I think this generation is soft, competitive fire isn't as intense as it used to be, and complacency is more rampant than before.

Not just in sports, but more importantly, in education, which is a huge problem right now. But we'll leave that for another day.

But yes, competition in sports is not as intense as in years past. Look at basketball, all these guys are buddies now. It's just how our society has evolved. For better or worse. Worse in my opinion.

bigbluedefense 07-13-2012 09:18 AM

Having that said, I think football is still the most competitive American sport. You don't see as much complacency as in baseball or basketball.

Football is still very intense.

NY+Giants=NYG 07-13-2012 11:06 AM

I think the era has changed. From the people, and how you can coach them, to the structure of the NFL, and free agency era. Coaches can't coach like they used to. If you did some of the stuff that was done back in the day you'd probably be arrested or fired.

Now coaches can be strict but can't cross that line. I think the intensity comes from the coaching staff and having the veterans on that team that facilitate communication among the players so that everyone is on the same page.

I think old school coaches, and I know when Coughlin leaves I will really miss him. I hated players coaches like Jim Fassel, and liked Tuna and Coughlin.

A Perfect Score 07-13-2012 11:10 AM

I blame Roger Goodell. **** that guy.

bigbluedefense 07-13-2012 11:52 AM

I don't believe in player coaches. I want a disciplinarian as a coach.

DoughBoy 07-13-2012 11:58 AM

I've always hated this argument. It is just like when our grandparents say things are not as good and pure like in their day? really? It hasn't changed, we just remember the good things from our past more than the bad.

JeffSamardzijaIRISH 07-13-2012 03:03 PM


vidae 07-13-2012 03:57 PM

Quote:

Originally Posted by A Perfect Score (Post 3055816)
I blame Roger Goodell. **** that guy.

Was this a joke post? Are you joking?

Bengalsrocket 07-13-2012 06:29 PM

As technology has progressed, so has our access. The all access feel we have now has taken some of the mystery away.

I don't think players are less passionate now than 10 years ago, however they are more aware that there is always a camera on them. And any emotion they show will instantly be judged and criticized by the media.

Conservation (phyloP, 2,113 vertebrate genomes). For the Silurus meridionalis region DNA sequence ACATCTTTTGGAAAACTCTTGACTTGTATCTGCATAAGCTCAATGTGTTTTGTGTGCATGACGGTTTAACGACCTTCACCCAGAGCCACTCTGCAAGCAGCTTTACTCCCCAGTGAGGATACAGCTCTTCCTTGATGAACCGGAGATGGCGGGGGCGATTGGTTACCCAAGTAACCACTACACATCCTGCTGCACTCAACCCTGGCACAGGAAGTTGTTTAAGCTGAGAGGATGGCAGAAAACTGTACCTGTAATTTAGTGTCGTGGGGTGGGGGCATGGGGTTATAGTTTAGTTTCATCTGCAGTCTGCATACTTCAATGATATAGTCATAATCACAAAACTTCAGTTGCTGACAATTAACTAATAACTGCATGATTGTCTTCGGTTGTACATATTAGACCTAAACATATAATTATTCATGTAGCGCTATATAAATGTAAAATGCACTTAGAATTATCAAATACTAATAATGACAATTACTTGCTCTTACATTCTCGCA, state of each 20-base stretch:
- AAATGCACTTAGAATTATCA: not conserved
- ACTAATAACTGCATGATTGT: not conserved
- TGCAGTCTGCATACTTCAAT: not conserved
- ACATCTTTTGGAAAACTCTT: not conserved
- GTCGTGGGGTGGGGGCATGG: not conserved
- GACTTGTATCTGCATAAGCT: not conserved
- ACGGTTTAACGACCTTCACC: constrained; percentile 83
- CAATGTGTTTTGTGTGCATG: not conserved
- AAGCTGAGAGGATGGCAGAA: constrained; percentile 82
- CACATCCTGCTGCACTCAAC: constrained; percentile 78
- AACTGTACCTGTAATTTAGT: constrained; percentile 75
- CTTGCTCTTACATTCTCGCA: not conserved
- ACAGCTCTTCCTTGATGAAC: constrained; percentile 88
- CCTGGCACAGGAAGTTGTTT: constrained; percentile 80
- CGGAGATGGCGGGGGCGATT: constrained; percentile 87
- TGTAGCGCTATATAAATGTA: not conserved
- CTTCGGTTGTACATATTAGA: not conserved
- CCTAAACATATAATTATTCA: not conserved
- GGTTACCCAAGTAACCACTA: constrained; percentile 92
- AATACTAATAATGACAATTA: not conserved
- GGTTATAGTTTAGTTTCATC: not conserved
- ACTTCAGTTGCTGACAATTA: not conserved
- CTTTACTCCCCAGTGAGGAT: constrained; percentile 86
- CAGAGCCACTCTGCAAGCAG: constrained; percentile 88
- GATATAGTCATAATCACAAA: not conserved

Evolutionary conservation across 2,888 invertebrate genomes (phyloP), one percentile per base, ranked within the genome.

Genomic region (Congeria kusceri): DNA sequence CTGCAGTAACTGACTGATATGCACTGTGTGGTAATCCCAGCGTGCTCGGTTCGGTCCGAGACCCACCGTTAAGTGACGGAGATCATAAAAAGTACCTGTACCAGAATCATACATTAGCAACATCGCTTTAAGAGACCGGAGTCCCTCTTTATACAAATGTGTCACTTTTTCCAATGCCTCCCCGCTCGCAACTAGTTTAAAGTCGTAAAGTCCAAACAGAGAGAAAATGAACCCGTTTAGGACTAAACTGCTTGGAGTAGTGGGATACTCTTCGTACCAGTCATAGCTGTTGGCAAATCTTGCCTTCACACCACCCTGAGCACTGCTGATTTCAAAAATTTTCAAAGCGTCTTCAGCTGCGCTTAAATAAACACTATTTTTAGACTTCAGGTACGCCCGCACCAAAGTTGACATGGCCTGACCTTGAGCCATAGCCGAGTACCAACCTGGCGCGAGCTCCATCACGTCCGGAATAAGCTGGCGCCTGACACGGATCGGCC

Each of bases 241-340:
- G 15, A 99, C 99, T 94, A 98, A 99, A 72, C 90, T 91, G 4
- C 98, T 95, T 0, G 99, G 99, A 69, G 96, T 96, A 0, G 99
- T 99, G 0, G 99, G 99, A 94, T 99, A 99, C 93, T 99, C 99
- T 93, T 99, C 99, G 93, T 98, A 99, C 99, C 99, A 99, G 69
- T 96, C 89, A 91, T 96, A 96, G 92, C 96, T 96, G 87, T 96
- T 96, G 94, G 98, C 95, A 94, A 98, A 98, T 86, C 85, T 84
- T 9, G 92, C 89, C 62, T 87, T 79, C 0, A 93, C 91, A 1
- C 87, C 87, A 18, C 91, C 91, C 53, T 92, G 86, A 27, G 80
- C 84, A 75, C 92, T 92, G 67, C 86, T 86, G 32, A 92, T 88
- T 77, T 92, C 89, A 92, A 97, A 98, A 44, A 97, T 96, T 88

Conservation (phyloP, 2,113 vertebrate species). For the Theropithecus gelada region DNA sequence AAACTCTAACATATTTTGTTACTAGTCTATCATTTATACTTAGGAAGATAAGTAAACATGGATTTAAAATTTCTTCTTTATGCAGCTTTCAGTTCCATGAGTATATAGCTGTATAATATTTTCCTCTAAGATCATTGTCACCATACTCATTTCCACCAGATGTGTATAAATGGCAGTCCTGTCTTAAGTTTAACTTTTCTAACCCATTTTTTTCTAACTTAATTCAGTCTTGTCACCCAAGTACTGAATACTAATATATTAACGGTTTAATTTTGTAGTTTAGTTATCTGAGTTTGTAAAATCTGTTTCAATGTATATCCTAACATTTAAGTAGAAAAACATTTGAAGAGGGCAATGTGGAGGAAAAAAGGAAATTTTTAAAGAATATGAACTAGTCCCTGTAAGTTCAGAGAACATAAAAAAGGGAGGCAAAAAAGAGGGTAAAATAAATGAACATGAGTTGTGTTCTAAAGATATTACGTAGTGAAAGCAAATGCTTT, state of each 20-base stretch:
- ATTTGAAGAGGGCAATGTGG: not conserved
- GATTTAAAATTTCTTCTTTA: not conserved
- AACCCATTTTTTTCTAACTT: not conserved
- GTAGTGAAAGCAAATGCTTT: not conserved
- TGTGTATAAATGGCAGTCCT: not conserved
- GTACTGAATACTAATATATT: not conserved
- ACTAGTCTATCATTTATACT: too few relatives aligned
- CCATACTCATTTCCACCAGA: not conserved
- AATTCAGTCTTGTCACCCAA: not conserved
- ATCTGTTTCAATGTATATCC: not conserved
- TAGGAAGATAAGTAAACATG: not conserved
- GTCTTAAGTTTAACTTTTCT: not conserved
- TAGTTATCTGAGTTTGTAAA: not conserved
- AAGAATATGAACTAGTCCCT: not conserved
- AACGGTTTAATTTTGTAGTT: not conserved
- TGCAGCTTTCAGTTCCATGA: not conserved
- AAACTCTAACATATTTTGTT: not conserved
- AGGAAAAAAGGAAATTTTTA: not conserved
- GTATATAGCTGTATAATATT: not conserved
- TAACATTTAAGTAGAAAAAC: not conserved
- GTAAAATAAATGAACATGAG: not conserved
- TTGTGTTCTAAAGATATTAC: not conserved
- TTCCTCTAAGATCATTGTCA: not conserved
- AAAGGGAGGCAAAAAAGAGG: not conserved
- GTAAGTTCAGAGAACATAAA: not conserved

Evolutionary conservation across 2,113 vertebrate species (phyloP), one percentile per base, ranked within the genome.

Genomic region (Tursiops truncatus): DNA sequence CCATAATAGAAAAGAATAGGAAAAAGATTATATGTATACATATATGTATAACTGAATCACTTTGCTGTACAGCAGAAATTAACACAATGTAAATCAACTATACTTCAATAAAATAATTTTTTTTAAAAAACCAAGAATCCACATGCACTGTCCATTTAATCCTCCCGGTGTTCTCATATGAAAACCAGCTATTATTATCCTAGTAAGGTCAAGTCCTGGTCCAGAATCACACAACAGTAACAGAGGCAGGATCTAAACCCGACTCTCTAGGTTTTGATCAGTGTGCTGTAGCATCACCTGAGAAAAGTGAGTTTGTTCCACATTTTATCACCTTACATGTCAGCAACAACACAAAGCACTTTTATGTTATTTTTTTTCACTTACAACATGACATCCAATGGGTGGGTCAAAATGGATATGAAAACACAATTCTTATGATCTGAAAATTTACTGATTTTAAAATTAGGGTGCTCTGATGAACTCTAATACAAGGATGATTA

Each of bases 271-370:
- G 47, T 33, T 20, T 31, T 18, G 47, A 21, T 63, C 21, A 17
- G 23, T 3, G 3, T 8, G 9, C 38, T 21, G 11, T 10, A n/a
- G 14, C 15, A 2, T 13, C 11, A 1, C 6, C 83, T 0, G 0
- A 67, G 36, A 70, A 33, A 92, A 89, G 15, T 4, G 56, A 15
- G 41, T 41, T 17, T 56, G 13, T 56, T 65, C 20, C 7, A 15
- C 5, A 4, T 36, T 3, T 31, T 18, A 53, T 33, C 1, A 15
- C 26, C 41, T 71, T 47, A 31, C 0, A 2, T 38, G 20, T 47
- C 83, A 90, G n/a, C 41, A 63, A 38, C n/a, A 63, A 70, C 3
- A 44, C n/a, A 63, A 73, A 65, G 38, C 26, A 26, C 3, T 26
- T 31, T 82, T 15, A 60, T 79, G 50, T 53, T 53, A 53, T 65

Phillip Rivers got a lot of heat for yelling at Jay Cutler, why would any other athlete do the same?

Complex 07-13-2012 11:42 PM

Quote:

Originally Posted by DoughBoy (Post 3055832)
I've always hated this argument. It is just like when our grandparents say things are not as good and pure like in their day? really? It hasn't changed, we just remember the good things from our past more than the bad.

This (10 char.)

bigbluedefense 07-14-2012 01:05 PM

Plenty has changed. Some for better, and some for worse. The younger generation on here doesn't understand that bc you haven't lived through it.

Brodeur 07-14-2012 02:20 PM

Quote:

Originally Posted by DoughBoy (Post 3055832)
I've always hated this argument. It is just like when our grandparents say things are not as good and pure like in their day? really? It hasn't changed, we just remember the good things from our past more than the bad.

I'm with you on this. Nostalgia glasses to the extreme here.

Quote:

Originally Posted by bigbluedefense (Post 3056569)
Plenty has changed. Some for better, and some for worse. The younger generation on here doesn't understand that bc you haven't lived through it.

You're not that old.

bigbluedefense 07-14-2012 02:28 PM

Quote:

Originally Posted by Brodeur (Post 3056614)
I'm with you on this. Nostalgia glasses to the extreme here.



You're not that old.

29. Old enough to see generational differences.

JHL6719 07-14-2012 03:07 PM

The NFL is a watered down version of what it used to be... I've had conversations about that for years. Rivalries in the NFL died with the advent of free agency.

Players nowdays are loyal to whoever is willing to pay them the money. That's it.

Rivalries in the NFL only exist in the minds of the fanbases nowdays. The passion from the players simply doesn't match the intensity of years past.

I think this is one of several aspects that makes college football a better product than the NFL. Rivalries are real in college football. They go back over a century in a lot of instances.